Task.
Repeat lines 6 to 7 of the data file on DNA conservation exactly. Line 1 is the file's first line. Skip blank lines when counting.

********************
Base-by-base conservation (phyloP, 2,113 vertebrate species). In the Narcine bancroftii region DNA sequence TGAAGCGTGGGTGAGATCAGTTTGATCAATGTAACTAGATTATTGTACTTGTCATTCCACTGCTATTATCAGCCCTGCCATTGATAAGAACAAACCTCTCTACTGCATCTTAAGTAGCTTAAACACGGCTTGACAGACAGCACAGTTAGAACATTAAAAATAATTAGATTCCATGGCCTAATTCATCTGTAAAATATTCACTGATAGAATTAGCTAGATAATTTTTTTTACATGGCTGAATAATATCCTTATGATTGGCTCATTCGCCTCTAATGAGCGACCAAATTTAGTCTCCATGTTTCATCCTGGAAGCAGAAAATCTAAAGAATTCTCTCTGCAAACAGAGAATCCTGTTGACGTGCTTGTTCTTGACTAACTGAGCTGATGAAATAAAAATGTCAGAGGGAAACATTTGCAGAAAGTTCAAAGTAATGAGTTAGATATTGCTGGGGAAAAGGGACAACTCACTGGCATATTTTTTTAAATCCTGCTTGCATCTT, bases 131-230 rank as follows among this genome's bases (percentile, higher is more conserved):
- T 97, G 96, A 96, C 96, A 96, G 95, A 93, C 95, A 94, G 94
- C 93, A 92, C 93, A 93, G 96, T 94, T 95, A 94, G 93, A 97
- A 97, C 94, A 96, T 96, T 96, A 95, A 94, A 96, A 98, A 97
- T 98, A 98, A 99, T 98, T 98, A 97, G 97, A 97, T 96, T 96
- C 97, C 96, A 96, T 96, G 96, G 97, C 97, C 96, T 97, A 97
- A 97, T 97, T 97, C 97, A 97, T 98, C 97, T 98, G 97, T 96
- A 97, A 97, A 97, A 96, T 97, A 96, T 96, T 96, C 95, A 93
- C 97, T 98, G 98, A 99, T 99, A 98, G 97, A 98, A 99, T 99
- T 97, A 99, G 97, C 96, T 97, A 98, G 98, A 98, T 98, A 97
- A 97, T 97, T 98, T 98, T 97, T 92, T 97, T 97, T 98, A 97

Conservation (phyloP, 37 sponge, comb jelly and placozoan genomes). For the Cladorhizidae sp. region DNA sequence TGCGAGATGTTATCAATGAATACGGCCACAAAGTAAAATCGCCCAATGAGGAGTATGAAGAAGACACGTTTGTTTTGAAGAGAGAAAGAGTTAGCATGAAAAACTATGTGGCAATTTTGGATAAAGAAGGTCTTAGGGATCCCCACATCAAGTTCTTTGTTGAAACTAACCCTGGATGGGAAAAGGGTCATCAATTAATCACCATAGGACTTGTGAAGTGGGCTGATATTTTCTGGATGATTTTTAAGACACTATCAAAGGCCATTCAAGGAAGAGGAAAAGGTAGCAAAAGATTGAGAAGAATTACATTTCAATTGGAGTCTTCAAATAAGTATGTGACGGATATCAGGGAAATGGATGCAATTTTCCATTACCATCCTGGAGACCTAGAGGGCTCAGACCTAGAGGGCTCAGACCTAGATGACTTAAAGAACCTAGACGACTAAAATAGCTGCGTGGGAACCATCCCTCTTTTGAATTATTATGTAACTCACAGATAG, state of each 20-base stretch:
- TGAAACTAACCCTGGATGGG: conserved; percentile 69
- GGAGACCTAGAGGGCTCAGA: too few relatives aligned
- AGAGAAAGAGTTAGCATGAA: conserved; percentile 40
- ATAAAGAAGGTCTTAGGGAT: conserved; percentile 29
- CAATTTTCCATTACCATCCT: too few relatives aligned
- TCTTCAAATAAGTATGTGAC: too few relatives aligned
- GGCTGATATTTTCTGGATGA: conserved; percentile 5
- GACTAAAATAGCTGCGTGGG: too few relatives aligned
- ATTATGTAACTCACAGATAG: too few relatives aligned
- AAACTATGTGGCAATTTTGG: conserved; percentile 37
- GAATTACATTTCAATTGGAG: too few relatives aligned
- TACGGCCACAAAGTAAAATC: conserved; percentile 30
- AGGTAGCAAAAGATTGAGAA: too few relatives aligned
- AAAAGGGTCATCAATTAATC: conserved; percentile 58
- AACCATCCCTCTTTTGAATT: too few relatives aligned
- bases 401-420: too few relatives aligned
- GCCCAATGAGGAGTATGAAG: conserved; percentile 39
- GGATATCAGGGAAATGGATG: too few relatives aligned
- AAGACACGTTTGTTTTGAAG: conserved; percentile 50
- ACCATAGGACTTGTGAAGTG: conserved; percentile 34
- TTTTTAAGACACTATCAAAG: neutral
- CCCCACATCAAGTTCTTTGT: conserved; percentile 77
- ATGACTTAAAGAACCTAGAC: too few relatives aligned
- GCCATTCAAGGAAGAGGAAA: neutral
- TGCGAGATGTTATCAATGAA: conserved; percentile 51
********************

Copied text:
- C 97, C 96, A 96, T 96, G 96, G 97, C 97, C 96, T 97, A 97
- A 97, T 97, T 97, C 97, A 97, T 98, C 97, T 98, G 97, T 96